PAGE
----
NEWS TICKER: there was a big football match the other night at the National Stadium. Much more on that match from your correspondent here…
The upshot of Dinamo‘s win over FCSB in the derby is that FC Viitorul, representing both the good and bad future of Romanian football – great academy bringing lots of young players through; no fans – will take the league title if they win both their remaining fixtures. This is an exciting prospect for many observers and will hopefully not end with Gheorghe Hagi, the founder, owner and first-team coach, leaving abruptly to take over as Galatasaray manager any time soon.
The two remaining rounds of the play-off (top half of Liga 1) are as follows.
Viitorul and FCSB are level on points, with Dinamo two points behind. These three are tussling for the league title and the second Champions’ League qualifier place. As I understand it, CFR Cluj and Astra Giurgiu will not be allowed to participate in European competition next season, for financial reasons, so Craiova plus the third placed team will go into the Europa League. Which means that there is not a lot to play for beyond those top three clubs. Which in turn might cause some strange results in these final matches.
It’s still very tight at the bottom, too, where there are still six rounds to go. Chiajna have improved their abysmal form somewhat, by securing four draws last month, but they now haven’t won in ten and the drop looms large. It looks like Targu Mures are doomed, but Pandurii and ACS Poli Timisoara will duke it out with Chiajna to avoid the remaining relegation places. Voluntari have a 1-0 lead from the first leg of their Romanian Cup semi-final against Craiova: the seven-year-old club from suburban Bucharest is aiming for its first ever final. In the other semi-final first leg Astra beat ACS Poli 4-1 so, unless they do a PSG, they will be in with a good chance of winning their second Romanian Cup.
On the subject of Astra, last week the rumour mill ground large amounts of news flour from the small grain of Marius Șumudică’s possible move to take over as FCSB coach in the summer. Șumudică was Coach of the Year for 2016, after leading Astra to their first ever league championship less than a year ago, in his first year in charge. Astra’s owner intends to slash the wage budget by almost half for next season; fourteen players are already leaving at the start of the summer, and the potential for further success looks minimal. FCSB’s incumbent coach, Laurentiu Reghecampf, does not appear inclined to sign a new contract; last week his wife, an agent, football administrator, TV presenter and model, suggested that “Șumi” would be the best alternative for the club. The club’s flamboyant owner, Gigi Becali, was reported as offering him €30,000 per month – twice what Reghecampf earns – and said he wouldn’t even pay Mourinho that much.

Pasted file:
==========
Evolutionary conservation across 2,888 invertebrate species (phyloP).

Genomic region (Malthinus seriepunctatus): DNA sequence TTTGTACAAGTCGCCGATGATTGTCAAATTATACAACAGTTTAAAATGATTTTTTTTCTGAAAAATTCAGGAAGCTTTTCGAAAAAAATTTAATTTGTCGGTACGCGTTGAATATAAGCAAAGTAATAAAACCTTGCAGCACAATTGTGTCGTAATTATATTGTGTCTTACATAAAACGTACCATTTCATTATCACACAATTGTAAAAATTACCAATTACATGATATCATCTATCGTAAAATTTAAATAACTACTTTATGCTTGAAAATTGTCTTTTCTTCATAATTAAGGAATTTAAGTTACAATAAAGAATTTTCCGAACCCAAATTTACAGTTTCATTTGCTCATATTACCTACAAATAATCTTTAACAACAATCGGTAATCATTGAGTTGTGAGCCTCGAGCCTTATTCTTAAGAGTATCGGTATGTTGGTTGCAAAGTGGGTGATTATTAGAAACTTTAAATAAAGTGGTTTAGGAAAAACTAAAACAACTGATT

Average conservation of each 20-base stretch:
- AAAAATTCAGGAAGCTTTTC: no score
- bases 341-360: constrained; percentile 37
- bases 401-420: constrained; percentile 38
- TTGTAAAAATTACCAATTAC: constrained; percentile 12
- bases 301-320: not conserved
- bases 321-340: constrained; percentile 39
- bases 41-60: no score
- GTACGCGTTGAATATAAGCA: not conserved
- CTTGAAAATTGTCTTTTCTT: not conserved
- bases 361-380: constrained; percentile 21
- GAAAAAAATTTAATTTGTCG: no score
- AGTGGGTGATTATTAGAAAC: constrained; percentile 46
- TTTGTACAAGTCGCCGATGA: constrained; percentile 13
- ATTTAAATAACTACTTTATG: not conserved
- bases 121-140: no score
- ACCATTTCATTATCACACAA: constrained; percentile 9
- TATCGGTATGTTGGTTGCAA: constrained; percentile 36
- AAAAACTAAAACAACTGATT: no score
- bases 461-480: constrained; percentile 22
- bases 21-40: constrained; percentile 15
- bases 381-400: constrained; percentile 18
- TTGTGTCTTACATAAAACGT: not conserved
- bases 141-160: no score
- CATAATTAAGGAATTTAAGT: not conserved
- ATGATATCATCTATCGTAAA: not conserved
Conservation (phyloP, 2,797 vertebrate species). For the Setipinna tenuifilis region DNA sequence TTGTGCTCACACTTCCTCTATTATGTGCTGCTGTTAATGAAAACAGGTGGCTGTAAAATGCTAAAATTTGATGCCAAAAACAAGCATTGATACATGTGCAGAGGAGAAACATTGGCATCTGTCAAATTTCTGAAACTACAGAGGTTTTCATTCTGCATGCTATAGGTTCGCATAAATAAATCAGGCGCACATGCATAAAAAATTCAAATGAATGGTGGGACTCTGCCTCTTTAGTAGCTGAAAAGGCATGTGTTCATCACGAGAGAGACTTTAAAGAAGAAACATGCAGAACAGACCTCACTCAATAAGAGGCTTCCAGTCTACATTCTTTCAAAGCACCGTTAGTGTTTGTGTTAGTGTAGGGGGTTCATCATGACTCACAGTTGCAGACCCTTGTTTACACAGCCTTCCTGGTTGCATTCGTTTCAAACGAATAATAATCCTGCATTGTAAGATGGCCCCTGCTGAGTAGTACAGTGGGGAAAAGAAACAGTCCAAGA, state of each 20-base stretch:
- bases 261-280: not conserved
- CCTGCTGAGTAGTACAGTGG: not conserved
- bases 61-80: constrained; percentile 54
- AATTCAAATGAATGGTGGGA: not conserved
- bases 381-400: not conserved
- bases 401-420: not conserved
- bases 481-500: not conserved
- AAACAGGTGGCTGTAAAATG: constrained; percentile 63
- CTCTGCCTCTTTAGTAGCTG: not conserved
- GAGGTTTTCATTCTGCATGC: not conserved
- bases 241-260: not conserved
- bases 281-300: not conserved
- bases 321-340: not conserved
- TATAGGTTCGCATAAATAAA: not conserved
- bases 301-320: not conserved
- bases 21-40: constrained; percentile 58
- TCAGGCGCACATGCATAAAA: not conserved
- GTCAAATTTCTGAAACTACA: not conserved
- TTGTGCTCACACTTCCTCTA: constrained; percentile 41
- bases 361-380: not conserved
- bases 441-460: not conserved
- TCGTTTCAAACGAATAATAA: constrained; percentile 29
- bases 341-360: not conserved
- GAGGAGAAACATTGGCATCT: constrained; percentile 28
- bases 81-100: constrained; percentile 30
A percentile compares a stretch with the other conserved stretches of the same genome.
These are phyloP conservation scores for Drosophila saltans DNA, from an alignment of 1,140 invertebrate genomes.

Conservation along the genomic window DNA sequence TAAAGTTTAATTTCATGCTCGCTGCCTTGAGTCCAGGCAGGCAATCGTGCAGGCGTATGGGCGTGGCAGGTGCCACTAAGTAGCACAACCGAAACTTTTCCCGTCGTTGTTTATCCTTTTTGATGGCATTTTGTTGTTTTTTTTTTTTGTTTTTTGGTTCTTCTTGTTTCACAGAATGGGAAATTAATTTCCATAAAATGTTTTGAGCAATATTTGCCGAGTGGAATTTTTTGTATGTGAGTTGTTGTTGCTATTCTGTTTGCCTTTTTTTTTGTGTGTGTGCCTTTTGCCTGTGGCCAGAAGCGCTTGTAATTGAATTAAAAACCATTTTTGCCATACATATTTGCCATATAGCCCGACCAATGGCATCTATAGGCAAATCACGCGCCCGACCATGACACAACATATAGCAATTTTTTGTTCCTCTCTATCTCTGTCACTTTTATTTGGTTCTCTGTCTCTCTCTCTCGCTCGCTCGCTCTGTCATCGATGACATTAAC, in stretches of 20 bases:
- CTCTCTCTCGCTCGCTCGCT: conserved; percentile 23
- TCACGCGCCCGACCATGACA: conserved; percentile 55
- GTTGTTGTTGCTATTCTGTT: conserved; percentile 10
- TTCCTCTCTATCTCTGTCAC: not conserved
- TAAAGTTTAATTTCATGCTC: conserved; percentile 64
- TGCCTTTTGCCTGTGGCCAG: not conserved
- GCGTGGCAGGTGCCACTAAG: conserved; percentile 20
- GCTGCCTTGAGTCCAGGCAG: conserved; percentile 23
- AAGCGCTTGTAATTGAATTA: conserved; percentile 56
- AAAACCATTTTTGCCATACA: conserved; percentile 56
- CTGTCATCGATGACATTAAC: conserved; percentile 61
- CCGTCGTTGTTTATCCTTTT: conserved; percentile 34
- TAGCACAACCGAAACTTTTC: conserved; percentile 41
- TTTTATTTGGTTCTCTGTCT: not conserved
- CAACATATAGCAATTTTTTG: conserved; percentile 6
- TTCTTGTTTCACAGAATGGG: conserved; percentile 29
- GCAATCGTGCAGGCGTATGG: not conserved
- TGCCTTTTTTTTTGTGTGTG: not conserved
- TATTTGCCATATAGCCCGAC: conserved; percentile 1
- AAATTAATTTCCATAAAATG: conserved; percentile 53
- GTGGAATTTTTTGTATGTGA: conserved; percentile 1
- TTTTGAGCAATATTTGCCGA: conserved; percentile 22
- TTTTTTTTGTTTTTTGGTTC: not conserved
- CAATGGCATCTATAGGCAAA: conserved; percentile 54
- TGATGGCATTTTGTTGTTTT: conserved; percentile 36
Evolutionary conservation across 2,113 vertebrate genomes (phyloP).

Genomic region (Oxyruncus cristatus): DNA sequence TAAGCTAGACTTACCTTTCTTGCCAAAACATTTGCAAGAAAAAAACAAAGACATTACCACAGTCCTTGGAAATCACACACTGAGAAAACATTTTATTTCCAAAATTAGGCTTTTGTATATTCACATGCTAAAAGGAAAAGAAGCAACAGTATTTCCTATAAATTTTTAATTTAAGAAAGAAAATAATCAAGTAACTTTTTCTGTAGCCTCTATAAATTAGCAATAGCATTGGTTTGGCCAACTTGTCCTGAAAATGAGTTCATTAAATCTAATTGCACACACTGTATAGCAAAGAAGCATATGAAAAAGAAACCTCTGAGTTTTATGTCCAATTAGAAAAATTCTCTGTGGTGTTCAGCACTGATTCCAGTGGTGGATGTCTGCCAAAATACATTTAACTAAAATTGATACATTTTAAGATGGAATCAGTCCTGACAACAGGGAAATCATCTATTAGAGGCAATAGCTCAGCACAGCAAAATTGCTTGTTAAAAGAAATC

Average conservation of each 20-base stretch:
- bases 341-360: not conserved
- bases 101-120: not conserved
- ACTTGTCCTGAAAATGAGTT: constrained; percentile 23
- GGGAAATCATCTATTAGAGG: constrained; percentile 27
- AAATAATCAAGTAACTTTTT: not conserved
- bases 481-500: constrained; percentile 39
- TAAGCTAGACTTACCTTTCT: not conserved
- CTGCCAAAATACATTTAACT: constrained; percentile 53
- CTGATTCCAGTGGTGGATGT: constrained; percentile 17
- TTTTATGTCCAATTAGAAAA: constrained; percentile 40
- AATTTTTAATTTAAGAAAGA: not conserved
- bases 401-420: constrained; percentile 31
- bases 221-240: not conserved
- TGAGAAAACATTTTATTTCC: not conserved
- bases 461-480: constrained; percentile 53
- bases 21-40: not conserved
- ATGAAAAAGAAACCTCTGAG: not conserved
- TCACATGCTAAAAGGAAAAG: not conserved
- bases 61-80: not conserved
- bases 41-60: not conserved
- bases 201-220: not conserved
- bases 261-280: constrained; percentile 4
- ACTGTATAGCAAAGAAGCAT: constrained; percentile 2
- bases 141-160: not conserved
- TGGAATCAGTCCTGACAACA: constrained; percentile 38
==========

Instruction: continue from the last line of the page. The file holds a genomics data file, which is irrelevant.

However, there is one large stumbling block which renders the deal impossible to credit. Șumudică used to be a striker for Steaua’s cross-town rivals Rapid, hitting 17 goals in their title-winning season in 1998-99 and winning two Romanian Cups to boot; he later also coached them. He is a diehard rapidist and anti-stelist. FCSB fans started to plan an anti-Șumudică display for their next match, because the feeling is mutual and they were far from delighted at Becali’s supposed plan. After a few days, however, at the press conference after Astra’s defeat to Viitorul, Șumi shut down the rumours, saying that while he was flattered that the only owner in the country who was investing serious money in a club was interested in hiring him, his past as a Rapid fan, player and coach meant the move could never happen. “I was born a rapidist and I will die a rapidist“, he explained, going on to describe colourfully how in his youth, even though he barely had enough money for two slices of luncheon meat and a bread roll, he would follow Rapid wherever they played. In a reference to Dinamo fans’ impressive hijacking of Steaua’s home match against Manchester City earlier this season, he expressed a polite wish that the FCSB fans should take extra care that their display would not read “Only Rapid Bucharest”.
In Liga 2, Juventus have secured promotion. This is how they celebrated. (Thanks to Emanuel Rosu for that link.) In spite of a stutter which involved losing twice in succession last month, they should still wrap up the second division title. Behind them the contest for the second automatic promotion spot has clarified a bit: Brasov and Mioveni have slipped up,making it likely that UTA, the old lady, and Sepsi, the baker’s boys, will fight over second place, with the loser condemned to facing the third most rubbish Liga 1 side over two legs. Sepsi deserve their own post, so I’ll get onto that before too long.
Till next time…